All of the women I met at Scripps had big dreams, big plans, and big brains.  Most importantly, though, they had big love.  The conversations I overheard about other women were drastically different. 

“She’s one of the smartest people I’ve ever met.” 

“She’s SO talented.” 

“She’s got that kind of beauty that’s effortless.” 

Jealousy became reverence.  Spite became awe.  Hate became love. 

I’m not saying girls never got into fights.  I’m not saying that no one ever argued.  I’m saying that our first inclination wasn’t to devalue each other. 

I’m not sure where women learn to hate other women, but it’s a terrible thing.  Living in the cocoon of strength and sisterhood created by Scripps College was an indescribable blessing.  Leaving it was one of the most difficult things I’ve ever done. 

When I graduated and made the decision to enter the workforce as a female musician, I entered an obviously male-dominated industry.  I did not expect the sexism to be so blatant, though.  I’ve walked into open mics and had people ask me which guitar-playing dude was my boyfriend.  I hear the following on a regular basis:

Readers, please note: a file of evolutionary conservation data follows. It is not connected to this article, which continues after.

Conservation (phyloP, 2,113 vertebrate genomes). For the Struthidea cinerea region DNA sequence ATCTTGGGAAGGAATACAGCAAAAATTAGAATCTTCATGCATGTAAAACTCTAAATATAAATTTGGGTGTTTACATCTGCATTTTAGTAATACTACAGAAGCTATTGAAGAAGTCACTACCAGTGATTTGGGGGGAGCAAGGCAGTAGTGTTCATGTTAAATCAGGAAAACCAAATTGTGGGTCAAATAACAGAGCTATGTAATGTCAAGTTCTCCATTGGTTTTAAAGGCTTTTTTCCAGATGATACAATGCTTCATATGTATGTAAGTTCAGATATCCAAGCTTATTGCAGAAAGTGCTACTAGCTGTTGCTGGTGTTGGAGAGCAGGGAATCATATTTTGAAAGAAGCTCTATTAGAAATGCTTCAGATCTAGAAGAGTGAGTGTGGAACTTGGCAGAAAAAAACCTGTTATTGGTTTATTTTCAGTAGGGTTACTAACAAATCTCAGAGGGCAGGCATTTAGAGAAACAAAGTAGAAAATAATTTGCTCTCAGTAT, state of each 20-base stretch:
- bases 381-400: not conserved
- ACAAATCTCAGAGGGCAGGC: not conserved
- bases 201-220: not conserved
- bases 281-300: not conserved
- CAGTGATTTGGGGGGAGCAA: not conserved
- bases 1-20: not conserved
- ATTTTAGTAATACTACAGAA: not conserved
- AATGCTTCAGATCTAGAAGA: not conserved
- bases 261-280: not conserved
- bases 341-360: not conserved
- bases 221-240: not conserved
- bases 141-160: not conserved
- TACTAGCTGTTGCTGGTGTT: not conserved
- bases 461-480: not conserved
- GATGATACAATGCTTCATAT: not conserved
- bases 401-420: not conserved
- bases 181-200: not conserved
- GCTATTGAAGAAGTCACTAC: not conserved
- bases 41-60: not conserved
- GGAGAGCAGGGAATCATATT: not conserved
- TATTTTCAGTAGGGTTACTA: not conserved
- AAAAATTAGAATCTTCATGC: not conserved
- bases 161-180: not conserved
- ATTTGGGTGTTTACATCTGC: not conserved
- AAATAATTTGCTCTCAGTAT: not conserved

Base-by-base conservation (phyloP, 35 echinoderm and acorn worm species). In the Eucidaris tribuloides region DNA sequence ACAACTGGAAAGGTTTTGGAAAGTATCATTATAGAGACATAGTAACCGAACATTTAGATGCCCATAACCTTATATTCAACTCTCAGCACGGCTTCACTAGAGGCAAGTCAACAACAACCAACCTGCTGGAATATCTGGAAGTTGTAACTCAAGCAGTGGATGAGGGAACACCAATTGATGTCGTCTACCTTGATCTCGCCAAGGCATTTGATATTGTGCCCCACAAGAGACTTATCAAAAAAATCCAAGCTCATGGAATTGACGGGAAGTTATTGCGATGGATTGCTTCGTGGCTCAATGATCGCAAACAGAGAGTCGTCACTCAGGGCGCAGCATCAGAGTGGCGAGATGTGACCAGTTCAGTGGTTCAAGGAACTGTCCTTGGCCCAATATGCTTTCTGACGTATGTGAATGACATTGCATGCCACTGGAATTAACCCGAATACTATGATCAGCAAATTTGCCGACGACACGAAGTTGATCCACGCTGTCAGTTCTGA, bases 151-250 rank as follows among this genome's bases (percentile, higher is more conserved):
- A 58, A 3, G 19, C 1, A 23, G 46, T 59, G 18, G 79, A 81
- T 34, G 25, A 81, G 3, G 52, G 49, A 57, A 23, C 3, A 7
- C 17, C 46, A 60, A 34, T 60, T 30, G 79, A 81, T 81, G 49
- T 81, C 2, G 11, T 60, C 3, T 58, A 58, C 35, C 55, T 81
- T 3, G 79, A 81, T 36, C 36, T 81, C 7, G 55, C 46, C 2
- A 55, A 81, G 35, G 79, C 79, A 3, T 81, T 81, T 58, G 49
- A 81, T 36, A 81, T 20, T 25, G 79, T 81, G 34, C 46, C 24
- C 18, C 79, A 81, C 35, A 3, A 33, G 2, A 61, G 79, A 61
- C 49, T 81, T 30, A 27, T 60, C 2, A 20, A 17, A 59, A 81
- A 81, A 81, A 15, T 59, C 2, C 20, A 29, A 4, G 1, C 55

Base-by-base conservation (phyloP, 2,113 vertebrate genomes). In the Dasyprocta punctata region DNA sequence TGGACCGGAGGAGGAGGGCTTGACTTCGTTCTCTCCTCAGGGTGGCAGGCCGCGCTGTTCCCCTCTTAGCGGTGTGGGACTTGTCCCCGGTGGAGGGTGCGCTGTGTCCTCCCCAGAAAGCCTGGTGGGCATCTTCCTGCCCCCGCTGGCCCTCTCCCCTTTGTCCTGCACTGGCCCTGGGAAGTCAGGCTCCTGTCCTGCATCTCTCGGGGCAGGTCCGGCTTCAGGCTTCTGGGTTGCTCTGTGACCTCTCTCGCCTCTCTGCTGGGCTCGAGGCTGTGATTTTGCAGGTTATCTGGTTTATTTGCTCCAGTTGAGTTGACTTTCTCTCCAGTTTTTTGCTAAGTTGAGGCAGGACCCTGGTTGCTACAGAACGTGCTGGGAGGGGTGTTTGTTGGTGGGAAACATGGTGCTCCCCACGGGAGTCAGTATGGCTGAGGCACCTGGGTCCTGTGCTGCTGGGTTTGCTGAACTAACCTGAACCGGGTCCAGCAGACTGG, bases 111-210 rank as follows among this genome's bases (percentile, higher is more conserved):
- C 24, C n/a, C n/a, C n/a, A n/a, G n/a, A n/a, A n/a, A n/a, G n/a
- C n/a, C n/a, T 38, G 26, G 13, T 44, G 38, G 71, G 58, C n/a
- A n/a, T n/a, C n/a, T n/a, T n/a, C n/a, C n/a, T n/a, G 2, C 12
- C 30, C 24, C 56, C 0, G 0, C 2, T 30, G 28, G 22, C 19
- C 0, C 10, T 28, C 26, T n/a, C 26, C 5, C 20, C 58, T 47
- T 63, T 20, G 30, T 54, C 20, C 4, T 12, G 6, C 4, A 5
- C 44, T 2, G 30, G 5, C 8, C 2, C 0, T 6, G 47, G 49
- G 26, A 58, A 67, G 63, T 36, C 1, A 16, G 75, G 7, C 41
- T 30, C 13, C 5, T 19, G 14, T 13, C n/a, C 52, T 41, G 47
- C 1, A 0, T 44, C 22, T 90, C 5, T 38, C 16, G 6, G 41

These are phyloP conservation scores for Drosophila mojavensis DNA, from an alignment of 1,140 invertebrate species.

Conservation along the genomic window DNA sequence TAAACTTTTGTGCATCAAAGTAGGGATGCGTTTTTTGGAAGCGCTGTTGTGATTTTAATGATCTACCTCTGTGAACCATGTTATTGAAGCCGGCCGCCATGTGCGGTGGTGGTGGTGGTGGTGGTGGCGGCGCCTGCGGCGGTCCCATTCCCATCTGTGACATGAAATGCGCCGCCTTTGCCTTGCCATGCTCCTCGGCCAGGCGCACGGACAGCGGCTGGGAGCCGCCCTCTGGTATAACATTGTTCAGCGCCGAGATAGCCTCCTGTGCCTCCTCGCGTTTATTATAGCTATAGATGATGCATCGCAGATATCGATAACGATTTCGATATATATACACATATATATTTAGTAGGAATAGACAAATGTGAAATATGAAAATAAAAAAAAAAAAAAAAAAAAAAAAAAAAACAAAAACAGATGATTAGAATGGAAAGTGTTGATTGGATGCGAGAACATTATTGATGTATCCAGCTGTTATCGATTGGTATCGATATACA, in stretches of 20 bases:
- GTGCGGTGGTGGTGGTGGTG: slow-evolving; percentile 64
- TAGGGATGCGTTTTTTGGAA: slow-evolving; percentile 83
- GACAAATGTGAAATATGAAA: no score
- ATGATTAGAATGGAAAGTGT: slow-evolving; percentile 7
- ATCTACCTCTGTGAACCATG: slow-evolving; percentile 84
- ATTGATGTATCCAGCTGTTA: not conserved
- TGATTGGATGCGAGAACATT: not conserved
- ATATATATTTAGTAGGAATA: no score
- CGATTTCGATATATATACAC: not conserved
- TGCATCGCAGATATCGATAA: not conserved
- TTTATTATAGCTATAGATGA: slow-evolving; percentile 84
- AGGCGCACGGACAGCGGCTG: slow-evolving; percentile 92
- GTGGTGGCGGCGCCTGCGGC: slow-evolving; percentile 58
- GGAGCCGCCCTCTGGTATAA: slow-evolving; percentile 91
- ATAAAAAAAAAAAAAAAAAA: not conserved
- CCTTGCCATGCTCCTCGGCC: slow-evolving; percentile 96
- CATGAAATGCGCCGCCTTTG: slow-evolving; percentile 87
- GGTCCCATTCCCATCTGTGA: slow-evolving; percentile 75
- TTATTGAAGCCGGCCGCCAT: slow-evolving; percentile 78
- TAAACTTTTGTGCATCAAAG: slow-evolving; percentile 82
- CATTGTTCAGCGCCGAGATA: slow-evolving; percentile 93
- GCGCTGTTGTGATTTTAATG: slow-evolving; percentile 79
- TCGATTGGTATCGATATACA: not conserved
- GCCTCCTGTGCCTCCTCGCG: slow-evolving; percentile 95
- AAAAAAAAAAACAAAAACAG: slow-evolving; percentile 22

“Pretty girls shouldn’t have to carry equipment.” 

“How does your boyfriend feel about you playing in bars?” 

“Honey, that’s a man’s job.” 

As a musician, I hang with the boys.  And there’s a misconception at work—that, to hang with the boys and eradicate the blatantly sexist comments above, you have to hang LIKE the boys.  I can’t get excited about sparkly things, or I’m a ditz.  I have to make sure that I never trip in my stilettos, or I’m just some guy’s ornamental puppet.  I have to carry all of my own equipment, or I’m a high-maintenance diva.  (Sidenote:  Who created these labels?  Why do we allow ourselves to perpetuate them?)  I sometimes feel like I have to be twice as talented as the boys just to be taken seriously.  Otherwise, I’m just a pretty girl who sings.  And remember, I’ve never been a pretty girl.